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Monday, July 4, 2011

4G: When the User takes center stage with Context Awareness

Users don’t care about technologies; they want services that fulfi l their needs and they care about prices. As interesting and exciting technology advances develop over time, the real mobile adventure for users consists of discovering new services and running them with ease. the evolution of mobile communication systems from the 1st to the 4th generation, highlighting their respective major characteristic is shown below.
Throughout their history computers have become smaller and cheaper as a result of continuous advances in digital electronics. At the same time, processing power and storage capacity have grown at an amazing rate. The combination of these two trends has allowed the introduction of computational capabilities into places and devices that would have previously been impossible in the earlier state of technology. In addition, it can be observed that more and more everyday items possess embedded wireless interfaces, as depicted, allowing networking amongst them. This opens the door to new and interesting business opportunities, where everyday life support, healthcare, robotics and logistics are just a few of the possible application areas. In the near future people will be surrounded by ever more computers, leading to the situation in which we are ‘dwelling’ or living amongst them. Such a scenario is described as a ubiquitous service and networking environment, an execution environment in which over time users will gradually be surrounded by computational resources and tiny networked devices.

A great opportunity in leveraging the real power of mobile applications as Services with Initiative is to aim to provide the ability to detect and react to environmental variables at service provisioning. Environmental variables – usually described as the context – consist of accessible information about the user’s situation at service runtime. The assessment of the user’s situation can vary from the interpretation of a single contextual data item, such as location, to composed inputs based on multiple data items. Context categories include, but are not restricted to: computing context, for example network connectivity; time context, such as the time of the day; physical context, such as the lighting level; the relationship between the application and nearby objects; and even the user’s social situation. The context also may include aspects such as interactions previously performed between the user and the service (application history) and future expected relationships. The illustration below depicts the situation where different contextual inputs are observed and combined to create a specific context space, relevant to a particular user or user group at the time of service provisioning.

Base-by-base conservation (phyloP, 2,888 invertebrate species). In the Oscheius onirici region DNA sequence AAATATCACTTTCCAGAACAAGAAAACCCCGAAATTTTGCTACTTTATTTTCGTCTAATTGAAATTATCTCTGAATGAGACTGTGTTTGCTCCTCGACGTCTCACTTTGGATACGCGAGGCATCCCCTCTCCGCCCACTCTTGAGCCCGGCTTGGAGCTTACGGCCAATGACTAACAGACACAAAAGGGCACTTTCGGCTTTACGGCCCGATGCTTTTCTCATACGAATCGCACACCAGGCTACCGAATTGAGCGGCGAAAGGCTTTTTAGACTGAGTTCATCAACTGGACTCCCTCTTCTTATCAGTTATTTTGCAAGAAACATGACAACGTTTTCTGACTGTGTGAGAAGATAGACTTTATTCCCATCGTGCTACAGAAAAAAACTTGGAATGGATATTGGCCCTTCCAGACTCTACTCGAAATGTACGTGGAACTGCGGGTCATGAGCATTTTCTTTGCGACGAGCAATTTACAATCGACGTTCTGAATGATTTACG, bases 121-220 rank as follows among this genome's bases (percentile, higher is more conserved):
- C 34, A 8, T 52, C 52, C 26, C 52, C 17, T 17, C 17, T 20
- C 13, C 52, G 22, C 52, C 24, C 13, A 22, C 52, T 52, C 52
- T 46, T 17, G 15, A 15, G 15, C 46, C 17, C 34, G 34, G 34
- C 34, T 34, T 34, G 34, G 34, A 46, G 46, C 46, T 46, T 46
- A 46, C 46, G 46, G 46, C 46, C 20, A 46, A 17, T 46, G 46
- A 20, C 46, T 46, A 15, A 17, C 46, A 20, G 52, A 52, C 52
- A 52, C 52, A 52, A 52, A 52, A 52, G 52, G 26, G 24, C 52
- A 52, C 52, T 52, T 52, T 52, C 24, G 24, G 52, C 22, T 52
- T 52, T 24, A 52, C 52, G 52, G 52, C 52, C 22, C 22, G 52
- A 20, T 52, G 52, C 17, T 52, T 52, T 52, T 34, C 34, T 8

Context-Aware Service Provisioning, based on Context Spaces, allows the establishment of a framework for the creation of scoped contextual boundaries and the sharing, storage and selection of context entry objects within those boundaries. However, even the most complex context space scenario only represents a partial view of the full set of situational variables. For example, a user can move with an application from one situational context to another and in the new context be challenged with even more contextual heterogeneity. Moreover, further environmental properties representing dynamicity, continuity and nondeterminism increase the complexity of grasping the environment. The state of the environment will change dynamically, independently of the actions of the service. There is no discrete fi xed number of states forming a context. Furthermore, there is no guarantee that the available state information is accurate and the service will have only partial control of the state of the environment. Within such a diverse understanding of the context, Services with Initiative have to react within a highly dynamic scenario that is unlike any one that has existed previously. Handle the environment described above one needs effi cient ways of:

  • coherent and distributed context modelling
  • context search, information gathering and abstraction
  • context grouping and fi ltering
In addition, the following will be needed:
  • adaptive algorithms capable of gathering knowledge from samples
  • ambient reasoning components to interpret the situation at hand
  • generalization mechanism to apply that knowledge to new situations.

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